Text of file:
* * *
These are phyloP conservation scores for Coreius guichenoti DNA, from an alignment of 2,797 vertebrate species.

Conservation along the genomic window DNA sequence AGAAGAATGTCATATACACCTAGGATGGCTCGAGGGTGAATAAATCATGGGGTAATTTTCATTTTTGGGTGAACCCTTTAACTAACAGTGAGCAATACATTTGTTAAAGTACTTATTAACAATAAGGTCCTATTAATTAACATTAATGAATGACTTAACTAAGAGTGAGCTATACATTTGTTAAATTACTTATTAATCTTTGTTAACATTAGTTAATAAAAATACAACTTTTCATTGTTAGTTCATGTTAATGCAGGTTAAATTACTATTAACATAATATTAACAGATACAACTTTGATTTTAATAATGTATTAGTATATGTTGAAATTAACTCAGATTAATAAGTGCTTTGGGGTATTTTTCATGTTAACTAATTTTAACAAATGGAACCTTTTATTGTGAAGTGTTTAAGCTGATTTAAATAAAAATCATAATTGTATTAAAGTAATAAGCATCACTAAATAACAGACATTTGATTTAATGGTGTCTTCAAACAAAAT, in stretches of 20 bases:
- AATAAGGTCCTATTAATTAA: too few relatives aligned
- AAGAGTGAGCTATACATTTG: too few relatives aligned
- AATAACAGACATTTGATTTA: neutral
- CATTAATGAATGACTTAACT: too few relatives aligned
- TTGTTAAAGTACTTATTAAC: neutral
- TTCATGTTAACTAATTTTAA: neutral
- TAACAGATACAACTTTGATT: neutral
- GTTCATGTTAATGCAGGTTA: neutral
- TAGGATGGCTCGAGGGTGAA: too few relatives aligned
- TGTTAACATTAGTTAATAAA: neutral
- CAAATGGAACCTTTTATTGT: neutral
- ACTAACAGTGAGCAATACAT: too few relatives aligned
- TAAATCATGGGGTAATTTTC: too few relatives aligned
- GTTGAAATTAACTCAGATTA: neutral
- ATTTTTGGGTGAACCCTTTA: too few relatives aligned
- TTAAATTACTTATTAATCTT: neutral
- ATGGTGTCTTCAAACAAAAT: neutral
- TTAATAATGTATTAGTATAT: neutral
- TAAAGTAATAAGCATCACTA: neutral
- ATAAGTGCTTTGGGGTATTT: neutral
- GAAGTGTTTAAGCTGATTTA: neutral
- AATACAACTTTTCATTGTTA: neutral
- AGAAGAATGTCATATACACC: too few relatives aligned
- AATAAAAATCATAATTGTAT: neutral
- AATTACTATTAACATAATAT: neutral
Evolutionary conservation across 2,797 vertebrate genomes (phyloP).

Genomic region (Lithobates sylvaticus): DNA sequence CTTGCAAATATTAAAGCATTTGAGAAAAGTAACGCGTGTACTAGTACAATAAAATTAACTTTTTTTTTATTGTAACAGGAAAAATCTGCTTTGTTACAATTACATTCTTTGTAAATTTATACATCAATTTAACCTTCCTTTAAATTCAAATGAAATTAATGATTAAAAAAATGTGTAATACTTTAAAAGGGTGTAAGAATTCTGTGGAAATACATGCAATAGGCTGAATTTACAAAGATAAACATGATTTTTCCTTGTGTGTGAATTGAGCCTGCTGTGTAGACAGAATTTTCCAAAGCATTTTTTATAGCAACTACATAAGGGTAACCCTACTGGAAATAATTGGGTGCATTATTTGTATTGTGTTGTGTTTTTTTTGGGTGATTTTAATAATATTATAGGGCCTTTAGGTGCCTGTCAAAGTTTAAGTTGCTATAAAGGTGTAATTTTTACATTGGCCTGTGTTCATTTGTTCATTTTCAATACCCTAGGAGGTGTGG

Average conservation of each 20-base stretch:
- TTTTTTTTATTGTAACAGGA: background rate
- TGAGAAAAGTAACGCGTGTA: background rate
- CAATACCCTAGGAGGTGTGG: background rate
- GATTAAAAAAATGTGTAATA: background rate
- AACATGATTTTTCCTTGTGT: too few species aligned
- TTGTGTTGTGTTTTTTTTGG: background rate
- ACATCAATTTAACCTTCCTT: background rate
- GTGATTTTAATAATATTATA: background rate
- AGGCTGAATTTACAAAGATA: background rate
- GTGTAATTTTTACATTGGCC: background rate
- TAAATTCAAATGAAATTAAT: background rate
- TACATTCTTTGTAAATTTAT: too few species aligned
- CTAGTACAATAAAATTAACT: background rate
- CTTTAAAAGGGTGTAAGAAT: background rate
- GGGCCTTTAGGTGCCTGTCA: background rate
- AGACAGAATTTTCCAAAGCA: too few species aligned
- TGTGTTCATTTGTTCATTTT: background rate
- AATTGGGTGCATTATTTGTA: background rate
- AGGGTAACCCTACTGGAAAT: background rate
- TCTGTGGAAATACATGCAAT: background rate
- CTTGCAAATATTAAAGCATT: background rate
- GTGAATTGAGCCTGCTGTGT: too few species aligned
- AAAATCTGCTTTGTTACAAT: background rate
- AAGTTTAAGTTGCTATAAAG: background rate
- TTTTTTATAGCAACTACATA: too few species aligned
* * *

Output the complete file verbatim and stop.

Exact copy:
These are phyloP conservation scores for Coreius guichenoti DNA, from an alignment of 2,797 vertebrate species.

Conservation along the genomic window DNA sequence AGAAGAATGTCATATACACCTAGGATGGCTCGAGGGTGAATAAATCATGGGGTAATTTTCATTTTTGGGTGAACCCTTTAACTAACAGTGAGCAATACATTTGTTAAAGTACTTATTAACAATAAGGTCCTATTAATTAACATTAATGAATGACTTAACTAAGAGTGAGCTATACATTTGTTAAATTACTTATTAATCTTTGTTAACATTAGTTAATAAAAATACAACTTTTCATTGTTAGTTCATGTTAATGCAGGTTAAATTACTATTAACATAATATTAACAGATACAACTTTGATTTTAATAATGTATTAGTATATGTTGAAATTAACTCAGATTAATAAGTGCTTTGGGGTATTTTTCATGTTAACTAATTTTAACAAATGGAACCTTTTATTGTGAAGTGTTTAAGCTGATTTAAATAAAAATCATAATTGTATTAAAGTAATAAGCATCACTAAATAACAGACATTTGATTTAATGGTGTCTTCAAACAAAAT, in stretches of 20 bases:
- AATAAGGTCCTATTAATTAA: too few relatives aligned
- AAGAGTGAGCTATACATTTG: too few relatives aligned
- AATAACAGACATTTGATTTA: neutral
- CATTAATGAATGACTTAACT: too few relatives aligned
- TTGTTAAAGTACTTATTAAC: neutral
- TTCATGTTAACTAATTTTAA: neutral
- TAACAGATACAACTTTGATT: neutral
- GTTCATGTTAATGCAGGTTA: neutral
- TAGGATGGCTCGAGGGTGAA: too few relatives aligned
- TGTTAACATTAGTTAATAAA: neutral
- CAAATGGAACCTTTTATTGT: neutral
- ACTAACAGTGAGCAATACAT: too few relatives aligned
- TAAATCATGGGGTAATTTTC: too few relatives aligned
- GTTGAAATTAACTCAGATTA: neutral
- ATTTTTGGGTGAACCCTTTA: too few relatives aligned
- TTAAATTACTTATTAATCTT: neutral
- ATGGTGTCTTCAAACAAAAT: neutral
- TTAATAATGTATTAGTATAT: neutral
- TAAAGTAATAAGCATCACTA: neutral
- ATAAGTGCTTTGGGGTATTT: neutral
- GAAGTGTTTAAGCTGATTTA: neutral
- AATACAACTTTTCATTGTTA: neutral
- AGAAGAATGTCATATACACC: too few relatives aligned
- AATAAAAATCATAATTGTAT: neutral
- AATTACTATTAACATAATAT: neutral
Evolutionary conservation across 2,797 vertebrate genomes (phyloP).

Genomic region (Lithobates sylvaticus): DNA sequence CTTGCAAATATTAAAGCATTTGAGAAAAGTAACGCGTGTACTAGTACAATAAAATTAACTTTTTTTTTATTGTAACAGGAAAAATCTGCTTTGTTACAATTACATTCTTTGTAAATTTATACATCAATTTAACCTTCCTTTAAATTCAAATGAAATTAATGATTAAAAAAATGTGTAATACTTTAAAAGGGTGTAAGAATTCTGTGGAAATACATGCAATAGGCTGAATTTACAAAGATAAACATGATTTTTCCTTGTGTGTGAATTGAGCCTGCTGTGTAGACAGAATTTTCCAAAGCATTTTTTATAGCAACTACATAAGGGTAACCCTACTGGAAATAATTGGGTGCATTATTTGTATTGTGTTGTGTTTTTTTTGGGTGATTTTAATAATATTATAGGGCCTTTAGGTGCCTGTCAAAGTTTAAGTTGCTATAAAGGTGTAATTTTTACATTGGCCTGTGTTCATTTGTTCATTTTCAATACCCTAGGAGGTGTGG

Average conservation of each 20-base stretch:
- TTTTTTTTATTGTAACAGGA: background rate
- TGAGAAAAGTAACGCGTGTA: background rate
- CAATACCCTAGGAGGTGTGG: background rate
- GATTAAAAAAATGTGTAATA: background rate
- AACATGATTTTTCCTTGTGT: too few species aligned
- TTGTGTTGTGTTTTTTTTGG: background rate
- ACATCAATTTAACCTTCCTT: background rate
- GTGATTTTAATAATATTATA: background rate
- AGGCTGAATTTACAAAGATA: background rate
- GTGTAATTTTTACATTGGCC: background rate
- TAAATTCAAATGAAATTAAT: background rate
- TACATTCTTTGTAAATTTAT: too few species aligned
- CTAGTACAATAAAATTAACT: background rate
- CTTTAAAAGGGTGTAAGAAT: background rate
- GGGCCTTTAGGTGCCTGTCA: background rate
- AGACAGAATTTTCCAAAGCA: too few species aligned
- TGTGTTCATTTGTTCATTTT: background rate
- AATTGGGTGCATTATTTGTA: background rate
- AGGGTAACCCTACTGGAAAT: background rate
- TCTGTGGAAATACATGCAAT: background rate
- CTTGCAAATATTAAAGCATT: background rate
- GTGAATTGAGCCTGCTGTGT: too few species aligned
- AAAATCTGCTTTGTTACAAT: background rate
- AAGTTTAAGTTGCTATAAAG: background rate
- TTTTTTATAGCAACTACATA: too few species aligned